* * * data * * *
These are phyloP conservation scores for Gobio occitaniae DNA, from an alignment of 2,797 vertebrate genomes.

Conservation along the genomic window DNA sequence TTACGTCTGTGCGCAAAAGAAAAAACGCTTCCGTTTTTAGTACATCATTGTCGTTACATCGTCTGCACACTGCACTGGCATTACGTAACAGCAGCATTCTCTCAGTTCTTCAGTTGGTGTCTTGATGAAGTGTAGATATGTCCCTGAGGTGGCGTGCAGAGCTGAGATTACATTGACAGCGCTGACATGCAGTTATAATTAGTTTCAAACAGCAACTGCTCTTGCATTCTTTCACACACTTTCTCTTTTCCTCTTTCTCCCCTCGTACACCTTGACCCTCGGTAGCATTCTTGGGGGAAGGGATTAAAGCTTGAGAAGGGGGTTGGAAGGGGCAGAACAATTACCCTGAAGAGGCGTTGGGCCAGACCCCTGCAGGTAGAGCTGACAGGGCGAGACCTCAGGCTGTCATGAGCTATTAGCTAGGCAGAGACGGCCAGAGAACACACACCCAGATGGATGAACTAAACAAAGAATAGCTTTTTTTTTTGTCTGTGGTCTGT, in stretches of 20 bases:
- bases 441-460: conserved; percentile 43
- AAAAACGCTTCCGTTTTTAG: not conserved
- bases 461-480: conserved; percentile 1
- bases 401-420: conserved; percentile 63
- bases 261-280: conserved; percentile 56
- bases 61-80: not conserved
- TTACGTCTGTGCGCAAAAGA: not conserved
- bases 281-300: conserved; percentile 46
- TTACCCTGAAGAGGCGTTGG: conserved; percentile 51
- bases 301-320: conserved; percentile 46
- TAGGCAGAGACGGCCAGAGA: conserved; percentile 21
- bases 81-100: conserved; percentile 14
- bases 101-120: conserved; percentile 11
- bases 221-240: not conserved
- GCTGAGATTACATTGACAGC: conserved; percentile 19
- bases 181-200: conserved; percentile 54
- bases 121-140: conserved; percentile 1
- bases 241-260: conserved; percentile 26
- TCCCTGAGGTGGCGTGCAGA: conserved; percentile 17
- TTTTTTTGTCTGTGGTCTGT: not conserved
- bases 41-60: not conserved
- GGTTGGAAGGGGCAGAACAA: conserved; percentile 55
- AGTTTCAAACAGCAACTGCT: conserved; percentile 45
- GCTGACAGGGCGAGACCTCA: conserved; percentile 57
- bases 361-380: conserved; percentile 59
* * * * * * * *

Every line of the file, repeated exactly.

These are phyloP conservation scores for Gobio occitaniae DNA, from an alignment of 2,797 vertebrate genomes.

Conservation along the genomic window DNA sequence TTACGTCTGTGCGCAAAAGAAAAAACGCTTCCGTTTTTAGTACATCATTGTCGTTACATCGTCTGCACACTGCACTGGCATTACGTAACAGCAGCATTCTCTCAGTTCTTCAGTTGGTGTCTTGATGAAGTGTAGATATGTCCCTGAGGTGGCGTGCAGAGCTGAGATTACATTGACAGCGCTGACATGCAGTTATAATTAGTTTCAAACAGCAACTGCTCTTGCATTCTTTCACACACTTTCTCTTTTCCTCTTTCTCCCCTCGTACACCTTGACCCTCGGTAGCATTCTTGGGGGAAGGGATTAAAGCTTGAGAAGGGGGTTGGAAGGGGCAGAACAATTACCCTGAAGAGGCGTTGGGCCAGACCCCTGCAGGTAGAGCTGACAGGGCGAGACCTCAGGCTGTCATGAGCTATTAGCTAGGCAGAGACGGCCAGAGAACACACACCCAGATGGATGAACTAAACAAAGAATAGCTTTTTTTTTTGTCTGTGGTCTGT, in stretches of 20 bases:
- bases 441-460: conserved; percentile 43
- AAAAACGCTTCCGTTTTTAG: not conserved
- bases 461-480: conserved; percentile 1
- bases 401-420: conserved; percentile 63
- bases 261-280: conserved; percentile 56
- bases 61-80: not conserved
- TTACGTCTGTGCGCAAAAGA: not conserved
- bases 281-300: conserved; percentile 46
- TTACCCTGAAGAGGCGTTGG: conserved; percentile 51
- bases 301-320: conserved; percentile 46
- TAGGCAGAGACGGCCAGAGA: conserved; percentile 21
- bases 81-100: conserved; percentile 14
- bases 101-120: conserved; percentile 11
- bases 221-240: not conserved
- GCTGAGATTACATTGACAGC: conserved; percentile 19
- bases 181-200: conserved; percentile 54
- bases 121-140: conserved; percentile 1
- bases 241-260: conserved; percentile 26
- TCCCTGAGGTGGCGTGCAGA: conserved; percentile 17
- TTTTTTTGTCTGTGGTCTGT: not conserved
- bases 41-60: not conserved
- GGTTGGAAGGGGCAGAACAA: conserved; percentile 55
- AGTTTCAAACAGCAACTGCT: conserved; percentile 45
- GCTGACAGGGCGAGACCTCA: conserved; percentile 57
- bases 361-380: conserved; percentile 59